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2009 Toyota Land Cruiser SUV - Overview

Research another Land Cruiser:

$64,755 – $64,755 MSRP

$57,307 – $57,307 Invoice

13 / 18 MPG City/Hwy


2009 Toyota Land Cruiser SUV

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What Changed for 2009:

  • Factory privacy glass on side and rear quarter windows added as standard equipment
The Land Cruiser wears the oldest nameplate in the Toyota family, having been part of the automaker's lineup since it started selling cars in the United States in 1957. A 2008 redesign, which represented the seventh generation of this iconic SUV, featured a new engine and transmission, stiffer frame, added safety features, and new luxury amenities. The new Land Cruiser was also longer, wider and taller than the previous version. The 2009 edition is virtually unchanged from last year. Known internally as the 200 Series, the Land Cruiser's body-on-frame construction, 2-speed transfer case, full-time 4WD, skid plates, and a new suspension system make it suitable for off-road use.

Model Lineup
One version of the Toyota Land Cruiser is available. It features leather-lined seating for 7 passengers (the front seats are heated and power-adjustable), running boards, fog lights, 14-speaker JBL stereo with a 6-disc CD/DVD changer, tilt/slide power glass sunroof, Smart Key keyless entry, and 12 cupholders. Eighteen-inch wheels and tires are standard. Options include a touch-screen DVD navigation system and an upgrade package with a wood-and-leather steering wheel, rear-seat entertainment, back-up camera, second-row heated seats, and more.

The 5.7-liter V-8 engine, found on all Land Cruiser models, was new for 2008. Technologies include direct fuel injection, 4 valves per cylinder and variable valve timing with intelligence (VVT-i). Horsepower is measured at 381, up from the 2007 model's 265 hp, and peak torque is listed as 401 lb.-ft., up from 310 lb.-ft. of torque for the 2007 model. The 6-speed automatic transmission in the 2009 Toyota Land Cruiser relies on Artificial Shift Control, which, the manufacturer says, estimates road conditions and projects a driver's intention to apply the right gear ratio based on road conditions and speed. The Land Cruiser's transfer case has a push-button switch for activation, and a rotary dial to select high or low range. Front, center and rear differentials assure proper off-road maneuvering. Maximum trailer weight is 8500 pounds; the Land Cruiser's gross combined weight rating is 15,775 pounds.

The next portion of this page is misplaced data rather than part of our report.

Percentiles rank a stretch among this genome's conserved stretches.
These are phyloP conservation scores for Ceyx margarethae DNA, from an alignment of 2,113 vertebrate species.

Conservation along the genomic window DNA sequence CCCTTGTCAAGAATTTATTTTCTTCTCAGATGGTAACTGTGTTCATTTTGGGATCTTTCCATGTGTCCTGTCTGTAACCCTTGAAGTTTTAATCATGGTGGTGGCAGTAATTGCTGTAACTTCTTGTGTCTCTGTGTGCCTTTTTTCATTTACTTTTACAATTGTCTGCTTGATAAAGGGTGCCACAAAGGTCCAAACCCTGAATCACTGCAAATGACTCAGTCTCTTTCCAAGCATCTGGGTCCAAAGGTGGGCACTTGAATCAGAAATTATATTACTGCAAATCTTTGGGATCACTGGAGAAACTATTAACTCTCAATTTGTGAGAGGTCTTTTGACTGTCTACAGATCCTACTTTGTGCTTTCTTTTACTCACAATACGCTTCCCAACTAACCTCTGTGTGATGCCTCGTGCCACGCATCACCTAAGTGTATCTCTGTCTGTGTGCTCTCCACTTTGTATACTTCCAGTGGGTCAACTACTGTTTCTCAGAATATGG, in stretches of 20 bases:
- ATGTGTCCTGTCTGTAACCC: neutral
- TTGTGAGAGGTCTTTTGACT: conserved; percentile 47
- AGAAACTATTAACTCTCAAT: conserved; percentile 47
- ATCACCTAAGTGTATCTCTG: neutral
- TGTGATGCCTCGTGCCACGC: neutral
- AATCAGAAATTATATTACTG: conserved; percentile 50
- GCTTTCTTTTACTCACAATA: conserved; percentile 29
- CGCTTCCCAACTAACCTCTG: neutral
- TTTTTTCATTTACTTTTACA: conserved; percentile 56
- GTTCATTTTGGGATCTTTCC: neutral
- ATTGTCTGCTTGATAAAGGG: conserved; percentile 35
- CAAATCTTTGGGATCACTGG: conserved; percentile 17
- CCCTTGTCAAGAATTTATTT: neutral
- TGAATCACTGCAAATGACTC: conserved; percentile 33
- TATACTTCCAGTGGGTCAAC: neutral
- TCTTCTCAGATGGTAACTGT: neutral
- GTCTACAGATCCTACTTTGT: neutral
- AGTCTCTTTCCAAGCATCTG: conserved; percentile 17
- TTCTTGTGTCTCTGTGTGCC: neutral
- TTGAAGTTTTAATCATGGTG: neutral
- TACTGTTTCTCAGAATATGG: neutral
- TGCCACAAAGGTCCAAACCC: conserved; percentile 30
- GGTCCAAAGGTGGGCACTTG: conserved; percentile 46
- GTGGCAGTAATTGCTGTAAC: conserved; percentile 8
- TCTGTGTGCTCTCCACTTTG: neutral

As with other Toyota SUVs, the 2009 Land Cruiser includes the automaker's Star Safety System with dual front air bags, front- and second-row seat-mounted side air bags, three rows of side curtain air bags with roll-sensing capability, and two front knee air bags. Anti-lock brakes include electronic brake-force distribution (EBD) and brake assist, which balance front and rear brakes and apply extra force in a panic stop, respectively. Vehicle stability control (VSC) comes with a cut-off switch; Active Traction Control (A-TRAC) balances engine power and braking during acceleration.

As of this writing, the 2009 Toyota Land Cruiser has not been tested by either the National Highway Traffic Safety Administration (NHTSA) or the Insurance Institute for Highway Safety (IIHS).

The electro-mechanical CRAWL control system on the 2009 Toyota Land Cruiser monitors engine speed and output as well as braking to move the vehicle forward in one of three low-speed settings. It includes Downhill Assist Control (DAC), which holds the Land Cruiser at a target speed during descents. Ultimately, the CRAWL system allows a driver to concentrate on steering in dicey off-road travels. Also new, the Kinetic Dynamic Suspension System (KDSS) uses a pair of hydraulic control cylinders that provide a stiff on-road ride as well as a supple off-road drive, the automaker says. Front and rear anti-roll bars are also monitored by the system.

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